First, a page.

Opec+ will remain proactive and pre-emptive, says Saudi minister - GulfToday

Opec+ will remain proactive and pre-emptive, says Saudi minister

A grand view of the  Saudi Aramco, one of largest companies in the world.

A grand view of the Saudi Aramco, one of largest companies in the world.

Opec and its allies have no choice but to remain proactive given the uncertainties that face the market, the Saudi Arabian oil minister said.

“The market has been subject to some extreme shocks and if it were not for the proactive approach and the pre-emptive steps that Opec+ adopted, these shocks would have created havoc in oil markets,” Prince Abdulaziz bin Salman told the Saudi Press Agency in an interview published late on Tuesday.

The minister added that the Opec+ decision to cut oil output, which was heavily criticised, turned out to be the right one for supporting the stability of the market and the industry.

Oil prices, which came close to the all-time high of $147 a barrel in March after Russia invaded Ukraine, have unwound most of their 2022 gains.

Brent crude was trading around $80 on Tuesday.

Opec and its allies, known as Opec+, have been boosting output for most of 2022 as demand recovered.

But the group on Dec. 4 agreed to stick to an October plan to cut output by 2 million barrels per day (bpd) from November through 2023.

“Playing politics with statistics and forecasting and not maintaining objectivity often tend to backfire and result in loss of credibility,” the energy minister said.

In the face of a wide range of uncertainties, Opec+ has no choice but to remain pro-active and pre-emptive, he said.

Oil prices rose by more than 2% on Wednesday after data suggested a larger than expected draw in U.S. crude stockpiles, but gains were capped by growing concerns over demand in China and a snow storm that is expected to hit U.S. travel.

Brent crude futures were up by $1.62, or 2.03%, at $81.61 a barrel by 1440 GMT. U.S. West Texas Intermediate (WTI) crude futures gained $1.54, or 2.02%, to $77.77.

US crude inventories fell by about 3.1 million barrels in the week to Dec. 16, said market sources, citing data from the American Petroleum Institute. Nine analysts polled by Reuters had forecast a drop of 1.7 million barrels. Official government data is due at 1530 GMT.

Prices were also boosted by comments from Saudi Arabia’s energy minister, who said on Tuesday that the heavily criticised move by Opec+ to cut oil output turned out to be the right decision.

The comments suggest that Opec+ may continue to keep supply tight, said CMC Markets analyst Tina Teng. Potentially curtailing oil demand, huge parts of the United States are forecast to face heavy snow that is likely to cause flight delays and impassable roads during one of the busiest travel periods of the year.

Further pressure came as the 622,000 barrel per day Keystone pipeline, which carries oil from Canada to refineries in Illinois, opened at reduced capacity on Wednesday. The pipeline was shut after it spilled oil in rural Texas.

Worries about surging COVID-19 cases in China as the country begins dismantling its zero-COVID policy also kept oil prices from moving higher.

However, China’s crude oil imports from Russia in November rose 17% year on year as Chinese refiners rushed to secure more cargoes ahead of a price cap imposed by the Group of Seven nations and an EU embargo from Dec. 5.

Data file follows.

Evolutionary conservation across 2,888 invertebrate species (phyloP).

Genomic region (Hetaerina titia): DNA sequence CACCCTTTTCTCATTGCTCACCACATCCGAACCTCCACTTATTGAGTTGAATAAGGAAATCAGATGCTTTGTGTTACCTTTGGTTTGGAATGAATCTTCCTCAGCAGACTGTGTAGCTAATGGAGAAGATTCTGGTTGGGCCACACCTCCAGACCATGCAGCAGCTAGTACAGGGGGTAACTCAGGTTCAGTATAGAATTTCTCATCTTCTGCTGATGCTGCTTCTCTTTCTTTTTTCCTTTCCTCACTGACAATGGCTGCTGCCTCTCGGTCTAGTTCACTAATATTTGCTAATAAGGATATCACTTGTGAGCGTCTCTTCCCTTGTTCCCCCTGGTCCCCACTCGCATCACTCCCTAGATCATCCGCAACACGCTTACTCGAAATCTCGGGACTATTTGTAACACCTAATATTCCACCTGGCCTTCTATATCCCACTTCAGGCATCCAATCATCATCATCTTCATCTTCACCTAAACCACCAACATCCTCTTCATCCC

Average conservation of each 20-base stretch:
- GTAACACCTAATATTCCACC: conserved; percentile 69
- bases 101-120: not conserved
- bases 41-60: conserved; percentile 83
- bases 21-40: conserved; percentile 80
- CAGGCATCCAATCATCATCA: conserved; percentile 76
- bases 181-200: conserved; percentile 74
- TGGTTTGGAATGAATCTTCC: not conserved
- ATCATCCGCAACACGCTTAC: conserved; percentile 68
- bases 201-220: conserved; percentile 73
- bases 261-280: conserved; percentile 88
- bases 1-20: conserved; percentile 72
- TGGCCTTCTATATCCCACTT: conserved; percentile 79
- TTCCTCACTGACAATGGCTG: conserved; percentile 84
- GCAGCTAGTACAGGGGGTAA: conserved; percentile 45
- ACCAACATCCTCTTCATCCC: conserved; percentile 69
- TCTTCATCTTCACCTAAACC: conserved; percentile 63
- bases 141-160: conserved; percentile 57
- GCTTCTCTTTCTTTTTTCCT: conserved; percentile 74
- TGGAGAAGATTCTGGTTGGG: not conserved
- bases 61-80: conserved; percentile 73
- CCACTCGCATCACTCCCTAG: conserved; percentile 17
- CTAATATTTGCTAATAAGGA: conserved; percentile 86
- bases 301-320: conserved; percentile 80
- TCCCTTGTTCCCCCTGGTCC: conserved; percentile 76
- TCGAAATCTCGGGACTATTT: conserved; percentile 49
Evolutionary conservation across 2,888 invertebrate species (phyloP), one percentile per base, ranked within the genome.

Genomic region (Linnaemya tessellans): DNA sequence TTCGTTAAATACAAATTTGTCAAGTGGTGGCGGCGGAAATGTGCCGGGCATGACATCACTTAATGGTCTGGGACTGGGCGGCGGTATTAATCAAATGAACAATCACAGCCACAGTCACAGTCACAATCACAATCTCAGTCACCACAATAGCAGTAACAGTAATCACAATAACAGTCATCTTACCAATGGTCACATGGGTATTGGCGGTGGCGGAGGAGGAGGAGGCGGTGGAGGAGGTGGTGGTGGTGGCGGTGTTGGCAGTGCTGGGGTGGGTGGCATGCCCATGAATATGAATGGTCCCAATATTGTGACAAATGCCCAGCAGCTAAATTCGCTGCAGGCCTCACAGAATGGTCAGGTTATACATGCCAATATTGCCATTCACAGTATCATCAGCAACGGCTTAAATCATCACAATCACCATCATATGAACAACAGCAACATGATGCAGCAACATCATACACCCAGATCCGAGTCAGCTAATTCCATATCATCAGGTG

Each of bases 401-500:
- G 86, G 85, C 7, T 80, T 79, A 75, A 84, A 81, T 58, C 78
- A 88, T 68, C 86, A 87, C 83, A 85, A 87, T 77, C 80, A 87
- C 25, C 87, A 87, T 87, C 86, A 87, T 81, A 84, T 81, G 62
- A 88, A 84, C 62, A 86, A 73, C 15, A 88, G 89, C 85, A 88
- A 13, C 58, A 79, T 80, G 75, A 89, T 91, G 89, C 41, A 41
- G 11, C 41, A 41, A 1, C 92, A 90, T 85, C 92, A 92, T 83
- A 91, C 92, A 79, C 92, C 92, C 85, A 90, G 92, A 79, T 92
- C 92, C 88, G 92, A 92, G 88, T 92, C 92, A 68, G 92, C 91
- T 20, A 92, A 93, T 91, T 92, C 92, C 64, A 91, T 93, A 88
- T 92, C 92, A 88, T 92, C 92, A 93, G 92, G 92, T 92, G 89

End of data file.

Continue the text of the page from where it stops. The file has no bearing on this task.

Overall, Russian oil exports fell by 11% month on month for Dec. 1-20 after the European Union’s embargo on Russian oil came into force, the Kommersant daily reported.

Meanwhile, stocks are opening higher on Wall Street but remain mostly lower for the week as investors continue to worry that a recession is on the way. The S&P 500 index was up 0.7% in the early going Wednesday but is still slightly negative for the week. The Dow Jones Industrial Average was up 1% with a lot of help from Nike, which soared 15% after reporting results for its latest quarter that trounced analysts’ estimates. The tech-heavy Nasdaq was up 0.4%. Treasury yields were a bit lower. European markets were higher and Asian markets closed mixed overnight. Oil prices rose.

Wall Street pointed higher in premarket trading Wednesday, extending small gains from the day before that snapped a four-day losing streak.

The future for the S&P 500 advanced 0.7% while the Dow Jones Industrial Average ticked 0.9% higher.

Nike jumped 11% in before the opening bell after posting better-than-expected second quarter sales and profits.

There is new data coming out Wednesday on home sales, as well as the Conference Board’s consumer confidence report for December. Home sales have declined for nine straight months as interest rates doubled over the past year. Inflation, rising interest rates and major layoffs in the tech sector sent consumer confidence in November to its lowest level since July.

Markets have taken a beating in 2022 as the Federal Reserve has raised its key borrowing rate seven times this year in an effort to cool the economy and extinguish four-decade high inflation. Many economists fear the Fed’s aggressive fight against inflation - which the central bank has said will continue into 2023 - will result in a recession.

On Tuesday, markets turned their attention to Japan, where its central bank in a surprise move expanded the cap yield of the 10-year Japanese government bond to 0.50%, from 0.25%.

The Bank of Japan has kept its key lending rate at minus 0.1% for years, trying to spur growth by keeping credit ultra cheap. It was the last holdout among major, industrialized economies to raise rates and it rattled world markets Tuesday, with bond yields pushing higher.


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